Today, members of the European Parliament voted on a proposal (PDF) for rules affecting how Internet traffic is managed, following the European Commission's release of a draft agreement for regulation back in June. And Europe's lawmakers have decided Europe doesn't need a truly open, free Internet.
European (and American) technology companies and investors, independent observers, academics, thinkers, legal experts, public interest advocates and even the inventor of the World Wide Web had called for amendments to the proposal to make stronger rules and protect real net neutrality, in line with the solid open Internet regulation passed by the FCC in the United States earlier this year.
That means ISPs will be able to create Internet 'fast lanes' for those who pay to have their content load more rapidly by calling them 'specialized services', exempt applications from users’ monthly bandwidth cap (zero-rating), define 'classes of services' (and discriminate by speeding up or slowing down traffic in those classes) and also to slow down traffic to prevent 'impending congestion' (huh?).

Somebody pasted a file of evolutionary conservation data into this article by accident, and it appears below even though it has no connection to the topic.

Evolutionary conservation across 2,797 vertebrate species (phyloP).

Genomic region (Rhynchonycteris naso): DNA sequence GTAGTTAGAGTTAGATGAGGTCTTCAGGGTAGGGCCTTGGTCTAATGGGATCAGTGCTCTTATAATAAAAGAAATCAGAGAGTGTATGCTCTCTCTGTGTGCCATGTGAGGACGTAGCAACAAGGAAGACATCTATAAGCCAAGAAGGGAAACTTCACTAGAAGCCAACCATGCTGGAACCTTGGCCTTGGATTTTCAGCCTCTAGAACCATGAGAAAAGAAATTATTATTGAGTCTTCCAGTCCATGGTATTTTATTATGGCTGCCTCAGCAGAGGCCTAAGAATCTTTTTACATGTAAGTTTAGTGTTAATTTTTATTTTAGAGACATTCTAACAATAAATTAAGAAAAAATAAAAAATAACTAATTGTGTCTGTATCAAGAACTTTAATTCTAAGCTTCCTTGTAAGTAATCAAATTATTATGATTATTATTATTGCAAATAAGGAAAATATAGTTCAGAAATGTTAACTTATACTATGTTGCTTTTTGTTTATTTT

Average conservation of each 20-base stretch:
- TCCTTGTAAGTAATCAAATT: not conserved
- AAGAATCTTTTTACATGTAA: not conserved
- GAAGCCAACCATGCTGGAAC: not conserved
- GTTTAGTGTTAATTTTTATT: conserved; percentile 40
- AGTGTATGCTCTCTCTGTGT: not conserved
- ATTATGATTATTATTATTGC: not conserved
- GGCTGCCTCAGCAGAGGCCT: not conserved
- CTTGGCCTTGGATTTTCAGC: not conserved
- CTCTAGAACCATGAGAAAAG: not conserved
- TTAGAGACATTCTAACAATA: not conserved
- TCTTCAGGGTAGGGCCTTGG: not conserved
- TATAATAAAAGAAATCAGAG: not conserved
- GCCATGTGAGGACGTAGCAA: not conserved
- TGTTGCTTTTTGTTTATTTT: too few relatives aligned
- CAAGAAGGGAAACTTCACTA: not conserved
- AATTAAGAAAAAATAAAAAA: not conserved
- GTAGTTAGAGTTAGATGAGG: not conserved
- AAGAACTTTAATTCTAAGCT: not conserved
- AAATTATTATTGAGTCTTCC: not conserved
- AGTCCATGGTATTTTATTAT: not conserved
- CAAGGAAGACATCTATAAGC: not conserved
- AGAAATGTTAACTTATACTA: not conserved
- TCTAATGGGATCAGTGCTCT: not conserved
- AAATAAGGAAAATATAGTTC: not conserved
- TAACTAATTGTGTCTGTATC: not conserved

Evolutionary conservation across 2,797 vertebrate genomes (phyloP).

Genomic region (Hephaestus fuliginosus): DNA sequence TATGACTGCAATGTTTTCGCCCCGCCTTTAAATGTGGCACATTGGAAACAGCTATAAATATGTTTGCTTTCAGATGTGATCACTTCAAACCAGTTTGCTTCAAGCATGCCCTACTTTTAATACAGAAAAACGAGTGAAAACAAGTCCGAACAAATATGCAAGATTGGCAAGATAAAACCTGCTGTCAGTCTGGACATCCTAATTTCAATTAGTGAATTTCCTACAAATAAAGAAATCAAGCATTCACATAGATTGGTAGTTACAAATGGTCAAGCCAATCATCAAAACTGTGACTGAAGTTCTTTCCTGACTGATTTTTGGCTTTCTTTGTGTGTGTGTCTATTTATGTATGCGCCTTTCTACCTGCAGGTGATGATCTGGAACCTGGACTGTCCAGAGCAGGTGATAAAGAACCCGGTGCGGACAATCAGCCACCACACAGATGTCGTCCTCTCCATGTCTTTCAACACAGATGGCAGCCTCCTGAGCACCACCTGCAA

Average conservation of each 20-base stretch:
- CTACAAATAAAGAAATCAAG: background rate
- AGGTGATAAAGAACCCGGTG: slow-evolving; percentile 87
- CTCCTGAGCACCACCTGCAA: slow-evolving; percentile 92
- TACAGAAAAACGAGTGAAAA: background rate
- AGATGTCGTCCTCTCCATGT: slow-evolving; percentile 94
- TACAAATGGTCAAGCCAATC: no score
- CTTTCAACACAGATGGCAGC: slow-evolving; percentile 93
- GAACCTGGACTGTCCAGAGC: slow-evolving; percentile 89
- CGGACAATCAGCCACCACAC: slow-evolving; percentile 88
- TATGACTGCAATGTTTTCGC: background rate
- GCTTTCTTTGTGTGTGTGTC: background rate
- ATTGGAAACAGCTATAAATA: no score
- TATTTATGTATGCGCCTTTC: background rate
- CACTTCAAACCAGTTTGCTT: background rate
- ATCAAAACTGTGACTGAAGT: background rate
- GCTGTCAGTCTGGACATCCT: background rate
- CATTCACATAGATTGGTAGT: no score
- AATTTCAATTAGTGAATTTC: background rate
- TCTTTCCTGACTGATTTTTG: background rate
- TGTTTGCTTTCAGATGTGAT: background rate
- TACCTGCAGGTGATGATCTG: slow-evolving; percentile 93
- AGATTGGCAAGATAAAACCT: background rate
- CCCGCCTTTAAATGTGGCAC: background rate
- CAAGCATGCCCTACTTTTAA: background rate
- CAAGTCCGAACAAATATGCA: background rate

Harmful for European businesses and consumers. Sad day. Missed opportunity.
See tweets below and additional coverage on Ars Technica and elsewhere.
Featured image credit: Kiev.Victor / Shutterstock
European Parliament delivers neither #NetNeutrality nor an End to #Roaming: https://t.co/WKnfaJfGtx— @Senficon Tue Oct 27 12:50:08 +0000 2015
My response to the vote on #netneutrality > missed opportunity https://t.co/8ojvMbCK4S— @MarietjeSchaake Tue Oct 27 12:33:37 +0000 2015
#Netneutrality: The European Parliament has decided not to decide https://t.co/J8bKEoxodB @BERECeuropaeu— @edri Tue Oct 27 12:51:57 +0000 2015